A relative of the Buxus boxwood plant, this shrubby evergreen has the soubriquet ‘Christmas box’ and like its family member, the more commonly grown Sarcococca confusa is also used for low hedging, although more informal. This is especially so since they are not susceptible to rust and volutella blights which Buxus plants have been devastated with recently.
These shrubs flower around the Christmas period; the small waxy shuttlecock blooms are sweetly fragrant, and hence the other common name of Sweet Box.
Like many of us, I
threw grew Sarcococcas in a shady, dry soil corner of a London walled garden. They flourished and were undemanding, and really I only every paid them attention when light pruning or catching a waft of winter scent. Still, I admired them enough to take several cuttings of all three varieties when I left London. All of them have grown slowly but steadily into young plants but I failed to label S. confusa or S. ruscifolia and it is quite difficult to visually differentiate between the foliage, although the latter’s Latin appendage refers to “leaves like butcher’s broom” i.e. Ruscus. Stems tend to be stiffer too with red berries rather than black. Also, it will clamber a little against walls. But for now they are potted together and only the more dignified and purple stemmed S. hookeriana var. digyna has its own container.
“Sarcococcas are not new to British gardens. The first to be introduced was S. hookeriana v. hookeriana;… This was discovered by Sir Joseph Dalton Hooker, sometime around 1825.” Sweet box: heaven-scent sarcococcas
Most Sarcococcas hail from the forests and thickets of eastern and southeastern Asia and the Himalayas., so this heritage gives them a place in my Japanesque garden. Although renowned for their winter sweet fragrance, it is in reference to the berries that the genus name derives. From the Greek ‘sarx’ and ‘kokkos’ meaning fleshy berry or fruit., which the plants hang on to long after flowering, if birds and mice leave any behind..
My intention is to bring these shrubs out of the shade and into the limelight – not literally though because they really do prefer shade; the more light they receive the more yellow green their dark leathery leaves become. I believe this applies especially to S.ruscifolia (see Burncoose Growing guide)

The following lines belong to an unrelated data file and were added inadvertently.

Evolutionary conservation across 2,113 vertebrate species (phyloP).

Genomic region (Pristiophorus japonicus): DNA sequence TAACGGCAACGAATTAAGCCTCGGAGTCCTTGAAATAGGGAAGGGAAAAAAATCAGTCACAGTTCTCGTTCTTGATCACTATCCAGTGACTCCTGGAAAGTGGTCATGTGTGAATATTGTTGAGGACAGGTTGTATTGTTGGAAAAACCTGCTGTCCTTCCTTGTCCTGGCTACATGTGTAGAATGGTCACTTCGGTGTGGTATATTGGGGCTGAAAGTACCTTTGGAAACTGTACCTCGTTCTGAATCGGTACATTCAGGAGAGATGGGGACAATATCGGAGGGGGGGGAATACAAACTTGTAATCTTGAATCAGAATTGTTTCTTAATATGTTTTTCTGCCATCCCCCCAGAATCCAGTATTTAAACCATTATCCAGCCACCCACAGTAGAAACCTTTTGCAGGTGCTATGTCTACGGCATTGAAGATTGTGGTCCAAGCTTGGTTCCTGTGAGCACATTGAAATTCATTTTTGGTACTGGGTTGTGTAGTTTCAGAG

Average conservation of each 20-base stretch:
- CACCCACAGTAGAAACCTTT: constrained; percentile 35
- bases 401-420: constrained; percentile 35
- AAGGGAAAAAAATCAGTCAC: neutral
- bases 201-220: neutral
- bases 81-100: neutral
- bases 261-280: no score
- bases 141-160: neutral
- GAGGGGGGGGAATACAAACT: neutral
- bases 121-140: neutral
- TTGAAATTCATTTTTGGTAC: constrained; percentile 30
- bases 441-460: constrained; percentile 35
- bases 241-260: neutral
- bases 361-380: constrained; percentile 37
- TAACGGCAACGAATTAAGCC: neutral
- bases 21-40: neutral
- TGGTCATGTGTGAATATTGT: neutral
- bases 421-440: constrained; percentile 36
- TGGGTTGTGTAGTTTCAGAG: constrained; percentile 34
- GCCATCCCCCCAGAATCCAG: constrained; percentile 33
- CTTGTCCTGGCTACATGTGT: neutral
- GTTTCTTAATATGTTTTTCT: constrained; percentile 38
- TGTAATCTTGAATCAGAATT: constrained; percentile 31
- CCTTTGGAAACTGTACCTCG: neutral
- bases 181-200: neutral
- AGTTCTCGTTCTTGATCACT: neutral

I’ll plant them together so that they’ll form a short, relatively low hedge at the entrance to the garden. At right angles to the tall boundary hedge and at the North and shady end of a paved pathway, the evergreen foliage will act as a permanent screen so that the viewer will not see the whole garden immediately on entry. Being adjacent to the garden path, the sarcococca hedge will also assail the senses in winter with their honeyed perfume, though I shall also keep one pot of the purple stemmed S. hookeriana to place in a cold porch for closer appreciation in winter.
"Separating the space in a garden with screening immediately creates a sense of intrigue and usually has the effect of making the whole plot appear larger than it is". Country Living
I would like to add more species of Sarcococca and one for the wishlist is S. ruscifolia var chinensis ‘Dragon Gate introduced in 1980 from China by the plantsman Roy Lancaster. After all, sarcococcas may be subtle but in the words of Rodney Yee:
"Train yourself to be in awe of the subtle, and you will live in a world of beauty and ease"